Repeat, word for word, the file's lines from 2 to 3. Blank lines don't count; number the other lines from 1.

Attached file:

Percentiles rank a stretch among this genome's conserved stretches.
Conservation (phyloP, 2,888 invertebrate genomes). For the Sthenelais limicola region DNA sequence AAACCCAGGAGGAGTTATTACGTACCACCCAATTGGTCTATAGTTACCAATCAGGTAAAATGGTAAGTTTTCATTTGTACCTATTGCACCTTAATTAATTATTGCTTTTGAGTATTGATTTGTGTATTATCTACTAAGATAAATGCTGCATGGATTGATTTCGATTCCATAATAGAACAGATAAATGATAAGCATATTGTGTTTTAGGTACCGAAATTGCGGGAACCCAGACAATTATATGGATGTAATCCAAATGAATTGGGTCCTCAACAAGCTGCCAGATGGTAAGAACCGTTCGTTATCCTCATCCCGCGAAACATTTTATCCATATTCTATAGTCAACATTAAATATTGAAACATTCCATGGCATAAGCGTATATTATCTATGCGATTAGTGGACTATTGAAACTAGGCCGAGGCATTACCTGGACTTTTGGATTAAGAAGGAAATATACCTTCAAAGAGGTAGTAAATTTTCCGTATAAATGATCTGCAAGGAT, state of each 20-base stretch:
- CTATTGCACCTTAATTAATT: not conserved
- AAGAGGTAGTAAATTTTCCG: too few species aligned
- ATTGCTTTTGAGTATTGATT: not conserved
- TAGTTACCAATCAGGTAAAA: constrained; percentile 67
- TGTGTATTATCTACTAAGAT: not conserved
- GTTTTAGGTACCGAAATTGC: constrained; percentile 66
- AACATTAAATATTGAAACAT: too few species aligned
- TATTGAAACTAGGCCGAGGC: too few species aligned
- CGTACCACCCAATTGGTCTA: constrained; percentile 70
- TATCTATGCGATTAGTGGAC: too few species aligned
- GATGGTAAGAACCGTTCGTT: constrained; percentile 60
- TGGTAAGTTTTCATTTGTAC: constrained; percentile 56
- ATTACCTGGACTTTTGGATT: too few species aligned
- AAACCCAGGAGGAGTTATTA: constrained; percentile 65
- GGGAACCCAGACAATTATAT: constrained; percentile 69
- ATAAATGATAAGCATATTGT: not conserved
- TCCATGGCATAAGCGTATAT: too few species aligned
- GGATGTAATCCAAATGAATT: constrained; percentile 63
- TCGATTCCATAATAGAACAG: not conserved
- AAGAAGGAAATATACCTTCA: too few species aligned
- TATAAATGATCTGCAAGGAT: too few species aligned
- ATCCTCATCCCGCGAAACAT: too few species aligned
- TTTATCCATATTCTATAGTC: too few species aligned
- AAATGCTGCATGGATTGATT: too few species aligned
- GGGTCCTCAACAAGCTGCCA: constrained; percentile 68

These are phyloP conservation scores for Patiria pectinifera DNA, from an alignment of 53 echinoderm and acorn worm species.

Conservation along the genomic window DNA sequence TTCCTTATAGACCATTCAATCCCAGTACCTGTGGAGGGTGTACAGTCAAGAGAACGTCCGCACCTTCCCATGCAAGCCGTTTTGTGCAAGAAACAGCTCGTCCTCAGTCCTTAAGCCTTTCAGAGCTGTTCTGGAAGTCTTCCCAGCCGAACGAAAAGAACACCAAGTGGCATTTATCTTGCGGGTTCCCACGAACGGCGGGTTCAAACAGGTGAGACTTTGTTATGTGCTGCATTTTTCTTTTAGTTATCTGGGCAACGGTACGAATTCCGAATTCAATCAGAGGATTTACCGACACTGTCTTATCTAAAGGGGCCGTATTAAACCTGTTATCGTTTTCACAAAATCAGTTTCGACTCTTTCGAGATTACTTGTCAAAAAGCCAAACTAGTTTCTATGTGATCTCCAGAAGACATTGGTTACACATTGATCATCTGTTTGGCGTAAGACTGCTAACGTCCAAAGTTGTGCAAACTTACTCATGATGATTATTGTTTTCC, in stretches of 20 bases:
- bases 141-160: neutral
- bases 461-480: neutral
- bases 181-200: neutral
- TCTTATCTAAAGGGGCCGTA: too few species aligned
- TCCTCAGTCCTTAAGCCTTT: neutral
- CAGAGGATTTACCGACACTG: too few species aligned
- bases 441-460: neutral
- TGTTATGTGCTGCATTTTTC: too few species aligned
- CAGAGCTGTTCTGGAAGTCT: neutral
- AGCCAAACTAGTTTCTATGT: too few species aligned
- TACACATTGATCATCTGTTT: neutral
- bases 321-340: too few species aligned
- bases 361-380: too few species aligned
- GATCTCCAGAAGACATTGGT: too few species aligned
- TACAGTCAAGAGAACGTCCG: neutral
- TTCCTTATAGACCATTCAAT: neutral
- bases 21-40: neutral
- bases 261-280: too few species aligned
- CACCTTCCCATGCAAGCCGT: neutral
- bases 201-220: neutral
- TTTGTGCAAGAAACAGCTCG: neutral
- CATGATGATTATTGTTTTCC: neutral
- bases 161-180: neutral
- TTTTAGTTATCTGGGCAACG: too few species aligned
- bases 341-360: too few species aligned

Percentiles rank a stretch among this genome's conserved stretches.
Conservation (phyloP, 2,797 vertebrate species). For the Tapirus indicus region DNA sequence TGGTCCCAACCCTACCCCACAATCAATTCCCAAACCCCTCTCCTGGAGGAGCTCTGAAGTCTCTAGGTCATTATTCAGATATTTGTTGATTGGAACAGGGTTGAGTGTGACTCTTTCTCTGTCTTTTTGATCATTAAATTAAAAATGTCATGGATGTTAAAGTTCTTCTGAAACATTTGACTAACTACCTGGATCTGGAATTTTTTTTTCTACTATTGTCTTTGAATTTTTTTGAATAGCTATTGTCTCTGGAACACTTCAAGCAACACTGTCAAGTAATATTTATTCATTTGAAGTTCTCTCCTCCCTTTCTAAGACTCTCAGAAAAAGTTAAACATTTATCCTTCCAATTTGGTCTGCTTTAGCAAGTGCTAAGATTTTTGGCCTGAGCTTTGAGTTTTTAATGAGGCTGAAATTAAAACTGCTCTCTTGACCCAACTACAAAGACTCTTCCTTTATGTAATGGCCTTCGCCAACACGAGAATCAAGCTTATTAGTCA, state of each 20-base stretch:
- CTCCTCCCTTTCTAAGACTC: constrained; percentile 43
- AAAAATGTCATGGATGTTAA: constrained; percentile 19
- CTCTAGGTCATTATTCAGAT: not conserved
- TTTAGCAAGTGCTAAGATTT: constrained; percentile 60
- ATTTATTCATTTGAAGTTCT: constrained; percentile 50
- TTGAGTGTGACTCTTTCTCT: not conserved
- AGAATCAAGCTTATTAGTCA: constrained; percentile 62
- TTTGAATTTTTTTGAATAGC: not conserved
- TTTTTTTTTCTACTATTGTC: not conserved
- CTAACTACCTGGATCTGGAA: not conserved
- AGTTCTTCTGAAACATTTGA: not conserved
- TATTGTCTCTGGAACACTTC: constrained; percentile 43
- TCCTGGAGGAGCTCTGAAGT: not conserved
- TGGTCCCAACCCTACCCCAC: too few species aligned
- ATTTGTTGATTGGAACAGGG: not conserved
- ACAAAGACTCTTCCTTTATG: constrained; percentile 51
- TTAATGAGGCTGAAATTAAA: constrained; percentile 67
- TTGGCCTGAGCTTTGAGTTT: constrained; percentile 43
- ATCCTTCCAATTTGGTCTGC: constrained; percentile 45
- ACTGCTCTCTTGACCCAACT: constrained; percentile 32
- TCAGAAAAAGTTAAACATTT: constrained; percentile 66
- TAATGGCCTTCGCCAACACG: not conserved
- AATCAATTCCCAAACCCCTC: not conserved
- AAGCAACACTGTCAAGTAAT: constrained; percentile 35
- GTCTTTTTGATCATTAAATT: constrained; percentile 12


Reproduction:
Conservation (phyloP, 2,888 invertebrate genomes). For the Sthenelais limicola region DNA sequence AAACCCAGGAGGAGTTATTACGTACCACCCAATTGGTCTATAGTTACCAATCAGGTAAAATGGTAAGTTTTCATTTGTACCTATTGCACCTTAATTAATTATTGCTTTTGAGTATTGATTTGTGTATTATCTACTAAGATAAATGCTGCATGGATTGATTTCGATTCCATAATAGAACAGATAAATGATAAGCATATTGTGTTTTAGGTACCGAAATTGCGGGAACCCAGACAATTATATGGATGTAATCCAAATGAATTGGGTCCTCAACAAGCTGCCAGATGGTAAGAACCGTTCGTTATCCTCATCCCGCGAAACATTTTATCCATATTCTATAGTCAACATTAAATATTGAAACATTCCATGGCATAAGCGTATATTATCTATGCGATTAGTGGACTATTGAAACTAGGCCGAGGCATTACCTGGACTTTTGGATTAAGAAGGAAATATACCTTCAAAGAGGTAGTAAATTTTCCGTATAAATGATCTGCAAGGAT, state of each 20-base stretch:
- CTATTGCACCTTAATTAATT: not conserved